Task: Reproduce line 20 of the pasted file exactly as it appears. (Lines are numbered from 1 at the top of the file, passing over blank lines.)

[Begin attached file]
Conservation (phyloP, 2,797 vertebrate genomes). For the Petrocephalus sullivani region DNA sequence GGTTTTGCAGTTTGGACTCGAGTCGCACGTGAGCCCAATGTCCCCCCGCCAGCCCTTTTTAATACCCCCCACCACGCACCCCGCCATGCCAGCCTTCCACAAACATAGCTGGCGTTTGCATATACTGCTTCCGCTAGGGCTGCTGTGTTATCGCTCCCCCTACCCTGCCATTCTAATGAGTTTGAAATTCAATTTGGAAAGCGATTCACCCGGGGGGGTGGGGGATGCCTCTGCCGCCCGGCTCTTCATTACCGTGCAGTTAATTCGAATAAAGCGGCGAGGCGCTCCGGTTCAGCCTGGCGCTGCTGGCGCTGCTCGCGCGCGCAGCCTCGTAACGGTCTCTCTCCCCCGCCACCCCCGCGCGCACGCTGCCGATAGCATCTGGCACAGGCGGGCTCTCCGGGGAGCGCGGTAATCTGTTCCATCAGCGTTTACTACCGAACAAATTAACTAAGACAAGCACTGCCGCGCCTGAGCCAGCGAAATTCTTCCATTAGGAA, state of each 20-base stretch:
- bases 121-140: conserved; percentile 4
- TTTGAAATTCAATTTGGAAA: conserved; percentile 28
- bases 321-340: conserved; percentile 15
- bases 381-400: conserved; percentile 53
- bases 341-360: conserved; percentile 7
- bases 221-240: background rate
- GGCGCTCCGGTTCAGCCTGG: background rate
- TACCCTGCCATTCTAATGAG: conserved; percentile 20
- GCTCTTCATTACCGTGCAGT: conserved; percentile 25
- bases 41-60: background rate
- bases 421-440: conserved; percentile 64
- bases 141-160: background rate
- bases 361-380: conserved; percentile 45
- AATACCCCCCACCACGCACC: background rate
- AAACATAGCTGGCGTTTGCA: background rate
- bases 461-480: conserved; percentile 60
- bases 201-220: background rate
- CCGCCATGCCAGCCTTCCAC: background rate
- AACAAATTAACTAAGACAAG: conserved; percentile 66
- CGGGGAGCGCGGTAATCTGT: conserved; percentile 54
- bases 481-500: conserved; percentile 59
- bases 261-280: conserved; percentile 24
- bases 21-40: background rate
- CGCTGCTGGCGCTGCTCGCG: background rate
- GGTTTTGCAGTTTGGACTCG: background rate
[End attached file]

- AACAAATTAACTAAGACAAG: conserved; percentile 66